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Now that I have covered the basics I would like to address the needs of the more advanced shooters out there. The lighting is challenging to say the least and setting up is one of the major keys to success. Being prepared for the situations you will encounter is also one of the big hurdles to overcome. I will start again with equipment and this will concentrate on higher end DSLR bodies and lens combinations.
Whether you shoot Canon or Nikon or some other major brand camera is not the question, all of them give adequate flexibility to cover your eventualities. I am a Nikon shooter so most of my experience is in the use of Nikon equipment. Generally speaking if you are lugging around pro level gear your first issue will probably be access to the arena unless security is lax or there are no rules on what camera gear you may bring inside. If there are access issues it will be important to get to know the Media Relations Staff at your arena. Explaining your interest and desires can go a long way to gaining entry to shoot the game. Students in photography and related fields will have the easiest time obtaining credentials to shoot games, practices etc.
Offer to share your best work with the Media Director so that they have some idea that you are a serious photographer. Not every fan with a camera is going to give them some quality shots to work with. Make sure that you tender an agreement for photo credit so that you’re recognized for your work if they use it in their advertising or publications. Ask for “tear sheets” ( copies ) of any work that they use for your portfolio.
CLOTHING is an important aspect of success in that if you are along the glass you don’t want reflections of you in the pic. Wear dark shirts and trousers, preferably black or navy blue- your team sweater in bright colors is a no no in this situation. Also if you are a more serious photographer you want to appear neat and professional to the front office staff. If you are in the arena on Credentials you also should skip the adult beverages as it gives the wrong appearance. Coffee and soda pop are OK as are water and sports drinks. I generally make it a point to get to know the coffee vendor at my home arena as that is my fluid of choice.
SETTING UP your camera body is as important as lens choice. Use all manual settings and tweak them as needed for your peculiar lighting situation. All arena lighting is different so your best white balance may be AUTO with tweaking in post processing. If you are lucky enough to use a PRE-SET white balance use the ice as your guide and remember that it may shade toward blue slightly. The arena lighting may shade the ice toward pink or brown so again you may need to color correct for this. Next is to set your ISO for 800 or above. I generally start at 1000 and go up to 1250 depending on the particular arena. NHL arena lighting is generally better than in the Minors where I shoot as a correspondent for WWW.Prohockeynews.com . Having a venue with consistent lighting from end to end is a plus and a major advantage.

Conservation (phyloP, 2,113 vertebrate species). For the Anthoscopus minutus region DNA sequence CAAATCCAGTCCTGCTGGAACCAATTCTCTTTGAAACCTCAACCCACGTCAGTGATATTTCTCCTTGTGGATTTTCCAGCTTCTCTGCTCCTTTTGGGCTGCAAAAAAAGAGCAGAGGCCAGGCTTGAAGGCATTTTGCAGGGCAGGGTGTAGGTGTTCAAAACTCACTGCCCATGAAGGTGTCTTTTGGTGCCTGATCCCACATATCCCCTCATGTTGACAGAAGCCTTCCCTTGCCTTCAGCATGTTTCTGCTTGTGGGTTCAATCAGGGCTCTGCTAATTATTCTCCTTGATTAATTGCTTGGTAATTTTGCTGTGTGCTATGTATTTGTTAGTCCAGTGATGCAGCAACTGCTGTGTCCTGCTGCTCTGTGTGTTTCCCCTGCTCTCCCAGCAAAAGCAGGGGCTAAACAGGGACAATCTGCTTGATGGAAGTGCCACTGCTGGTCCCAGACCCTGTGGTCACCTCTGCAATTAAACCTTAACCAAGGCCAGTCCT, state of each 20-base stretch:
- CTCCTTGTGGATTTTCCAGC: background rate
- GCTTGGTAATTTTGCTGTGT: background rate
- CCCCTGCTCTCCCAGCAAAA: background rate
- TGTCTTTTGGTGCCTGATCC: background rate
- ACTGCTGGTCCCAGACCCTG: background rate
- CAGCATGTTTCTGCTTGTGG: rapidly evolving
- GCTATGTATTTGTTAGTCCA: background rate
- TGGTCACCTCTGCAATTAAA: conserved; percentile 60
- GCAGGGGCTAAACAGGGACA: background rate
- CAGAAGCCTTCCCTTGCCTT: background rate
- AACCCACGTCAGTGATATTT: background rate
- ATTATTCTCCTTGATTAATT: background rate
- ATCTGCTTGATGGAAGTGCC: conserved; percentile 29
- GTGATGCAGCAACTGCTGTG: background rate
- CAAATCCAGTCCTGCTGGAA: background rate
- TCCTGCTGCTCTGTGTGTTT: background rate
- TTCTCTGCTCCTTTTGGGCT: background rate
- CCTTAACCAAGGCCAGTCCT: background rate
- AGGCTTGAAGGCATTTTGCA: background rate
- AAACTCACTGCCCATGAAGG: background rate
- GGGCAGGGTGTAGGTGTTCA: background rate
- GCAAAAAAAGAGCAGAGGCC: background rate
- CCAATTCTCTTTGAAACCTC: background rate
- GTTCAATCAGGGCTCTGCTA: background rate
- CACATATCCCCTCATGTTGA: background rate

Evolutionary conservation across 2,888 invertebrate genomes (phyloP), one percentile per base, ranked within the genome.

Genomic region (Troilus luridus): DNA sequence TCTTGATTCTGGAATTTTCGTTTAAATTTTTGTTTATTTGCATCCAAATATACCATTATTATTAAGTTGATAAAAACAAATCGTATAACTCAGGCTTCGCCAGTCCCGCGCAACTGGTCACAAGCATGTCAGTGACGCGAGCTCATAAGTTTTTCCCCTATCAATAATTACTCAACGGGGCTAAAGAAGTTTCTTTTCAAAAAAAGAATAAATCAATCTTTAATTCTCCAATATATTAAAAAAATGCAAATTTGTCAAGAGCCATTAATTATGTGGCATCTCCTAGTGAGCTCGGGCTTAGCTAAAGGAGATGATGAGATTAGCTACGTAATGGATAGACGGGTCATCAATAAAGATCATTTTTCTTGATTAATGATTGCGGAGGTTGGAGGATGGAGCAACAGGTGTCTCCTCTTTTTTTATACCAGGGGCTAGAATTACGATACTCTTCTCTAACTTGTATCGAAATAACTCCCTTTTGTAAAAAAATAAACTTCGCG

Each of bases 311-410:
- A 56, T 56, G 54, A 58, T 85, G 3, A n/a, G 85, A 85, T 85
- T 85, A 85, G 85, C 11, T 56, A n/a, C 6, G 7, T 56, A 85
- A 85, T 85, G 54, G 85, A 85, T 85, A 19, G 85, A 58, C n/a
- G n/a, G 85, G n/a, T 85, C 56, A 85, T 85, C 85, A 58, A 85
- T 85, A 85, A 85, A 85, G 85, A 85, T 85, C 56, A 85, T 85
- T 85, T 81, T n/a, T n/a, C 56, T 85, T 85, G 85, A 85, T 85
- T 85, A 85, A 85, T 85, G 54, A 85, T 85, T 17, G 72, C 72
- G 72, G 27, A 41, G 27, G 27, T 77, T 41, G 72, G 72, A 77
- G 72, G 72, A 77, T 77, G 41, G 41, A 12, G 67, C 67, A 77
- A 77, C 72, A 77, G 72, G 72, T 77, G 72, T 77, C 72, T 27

SHUTTER SPEED should begin in the 1/320th sec area and go upward so that you not only freeze the action but also the movement of the puck. Maximum shutter speed will be determined by your lens MAXIMUM APERTURE. Apertures of 2.0 to 4.0 will give you enough light for a shutter speed of 1/400th sec to 1/640th sec. Shooting available light in an arena is tricky at best and will require some experimentation to get it just right. I shoot with two main lenses, an 80-200mm F 2.8 and a 300mm F 4.0. I also carry a wide angle zoom 18-35mm F 3.5 and a 28-70mm F 2.8 for shots of the arena crowd.
LENS CHOICES are determined by your budget and I generally recommend major manufacturers over lesser known brands. The newspaper and arena photographers usually have access to the 300mm F2.8 and longer lenses which give a bit more flexibility to your shooting options. Lens rental is another option to consider.
AS you are now shooting with gear more suited to the task you should buy and use a quality aluminum or carbon fiber MONOPOD to steady your camera/lens combo. This will give you much sharper images over hand holding your lens and give you less fatigue by the end of the night. If you are tired you will be less attentive to the action on the ice and may miss that game defining moment.
POSITONING yourself for those spectacular moments that come along every so often requires some thought and planning as I said in part one. Explore the areas of the arena free of scarred glass, netting, and obstacles that give you the cleanest views of the ice. Know that while shooting from the seating area people will stand up at critical moments so be prepared to stand as well. If there is an approved media area and you have credentials go to those areas of the arena to set up and shoot the game. Also don’t be afraid to move around the arena during the game to get different angles for your shots. At some point you may be shooting alongside pro photographers so introduce yourself and don’t be afraid to ask questions during breaks in the action or at intermissions.
If you are already familiar with the game this is a big plus for your ability to capture the action. Anticipating where the players and the puck will be gives you an advantage in putting you and your lens ahead of the play. I began shooting with film in 1993 and have found digital to be a much advanced media to capture the game I love.
By Rob Huelsman